The Thrill Has Gone for Foreign Investors Weighing Japan's Firmsby and
Foreign investors are starting to question Japan Inc.’s commitment to becoming more capital-efficient.
So says Ryohei Yanagi, who wrote key parts of the Ito review, the government-backed blueprint for the biggest overhaul of corporate governance in decades. Some overseas money managers are losing faith in the revamp because they think executives aren’t taking it seriously, said Yanagi, a lecturer at Tokyo’s Waseda University, citing his own annual survey of institutional investors overseeing 100 trillion yen ($890 billion).
Japan started a governance code for companies in June after creating principles for investors in 2014. The main goal is to make cash-hoarding firms increase return on equity, a measure of profit from shareholder funds. Yanagi, who proposed the 8 percent ROE target included in the Ito review, says about three-quarters of foreign stock owners are unhappy with the results.
“Global investors are disappointed,” Yanagi, who is also chief financial officer at drugmaker Eisai Co., said in an interview in Tokyo last week. Fund managers see the new measures as “nice to have, but actual improvements have been too slow. They say there’s no substance.”
The sheen is coming off Japan’s governance overhaul just as the nation’s stocks get buffeted by a global equity selloff as central-bank easing shows signs of losing its market potency. By one measure, earnings in the world’s third-largest stock market are poised to retreat more than 20 percent this quarter. The benchmark Topix index has slumped 18 percent this year through Wednesday, and foreigners have dumped the nation’s shares for four straight weeks. Companies still hold record amounts of cash.
Return on equity is falling after jumping earlier in Prime Minister Shinzo Abe’s term. ROE at Topix companies stood at 7.8 percent at the end of December, down from a high of 8.6 percent at the end of June. In the quarter before Abe returned to power in 2012, ROE was 4 percent. For firms in the Standard & Poor’s 500 Index, it’s 12.6 percent.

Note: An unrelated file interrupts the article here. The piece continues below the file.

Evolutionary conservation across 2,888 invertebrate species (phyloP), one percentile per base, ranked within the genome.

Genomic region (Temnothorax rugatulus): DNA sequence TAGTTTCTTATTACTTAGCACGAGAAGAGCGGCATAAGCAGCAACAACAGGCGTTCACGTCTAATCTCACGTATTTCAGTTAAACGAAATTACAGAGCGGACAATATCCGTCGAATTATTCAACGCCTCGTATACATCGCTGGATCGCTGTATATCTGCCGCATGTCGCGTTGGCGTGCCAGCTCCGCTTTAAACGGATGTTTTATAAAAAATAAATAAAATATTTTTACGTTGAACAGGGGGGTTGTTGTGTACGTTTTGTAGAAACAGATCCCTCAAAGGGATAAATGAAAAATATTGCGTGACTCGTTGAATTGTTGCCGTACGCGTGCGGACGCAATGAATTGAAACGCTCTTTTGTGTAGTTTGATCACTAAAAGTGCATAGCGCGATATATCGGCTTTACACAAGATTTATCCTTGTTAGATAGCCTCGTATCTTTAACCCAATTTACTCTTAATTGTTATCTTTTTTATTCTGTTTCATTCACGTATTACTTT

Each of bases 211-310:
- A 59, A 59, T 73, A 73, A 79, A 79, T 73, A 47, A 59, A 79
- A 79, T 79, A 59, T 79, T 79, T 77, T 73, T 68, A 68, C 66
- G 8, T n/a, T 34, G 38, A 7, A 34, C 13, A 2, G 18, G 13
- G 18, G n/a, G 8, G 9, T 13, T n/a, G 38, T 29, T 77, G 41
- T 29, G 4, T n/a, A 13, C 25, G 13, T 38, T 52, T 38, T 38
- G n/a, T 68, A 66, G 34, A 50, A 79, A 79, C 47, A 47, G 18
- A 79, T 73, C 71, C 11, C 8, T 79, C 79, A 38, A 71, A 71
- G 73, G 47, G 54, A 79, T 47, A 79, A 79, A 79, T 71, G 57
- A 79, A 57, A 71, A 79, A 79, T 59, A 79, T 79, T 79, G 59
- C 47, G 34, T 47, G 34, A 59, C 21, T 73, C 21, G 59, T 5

Fewer than half the companies in the Topix exceed Yanagi’s 8 percent target. About 600 members of the 1,934-company index even fall short of a 5 percent level set by Institutional Shareholder Services Inc. The proxy adviser tells its institutional-investor clients to vote against appointing directors at companies that don’t meet that standard.
Yanagi says his studies show that 8 percent ROE is needed to outpace investors’ cost of capital. One challenge, he says, is that about 90 percent of Japanese chief executive officers don’t know what their cost of capital is. Companies should disclose their equity spread -- the difference between ROE and cost of capital -- to give investors an idea of whether they are creating value, Yanagi said.
“I proposed this to the stock exchange, but they said it’s still too early to adopt it,” Yanagi said.
For Yanagi, lack of awareness of this metric is one reason so many companies in Japan trade below book value. More than half of Topix firms have a price-to-book ratio of less than 1. By contrast, about 85 percent of companies in the S&P 500 have market values that exceed their net assets.
In Yanagi’s survey this year, just 23 percent of overseas money managers said they were satisfied with Japanese corporate governance. That’s down from 29 percent in 2015. Since the start of last year the nation has seen a flurry of corporate scandals, including Toshiba Corp. admitting to artificially inflating profits for almost seven years and Asahi Kasei Corp. saying a unit had falsified data for foundation piles after one of its building sagged sideways.
On paper, companies are following the 73 principles of the governance code. Some 1,858 firms on the first and second sections of the Tokyo Stock Exchange disclosed responses to the rules -- which are on a comply-or-explain basis -- by the end of December. About 78 percent complied with at least 90 percent of the regulations, while 12 percent obeyed every single one.
“It was supposed to be substance over form, but foreign investors say it’s become more form over substance,” Yanagi said. “Many responses have taken the form of box-ticking and have been superficial. To use their words, they say many are paying lip service.”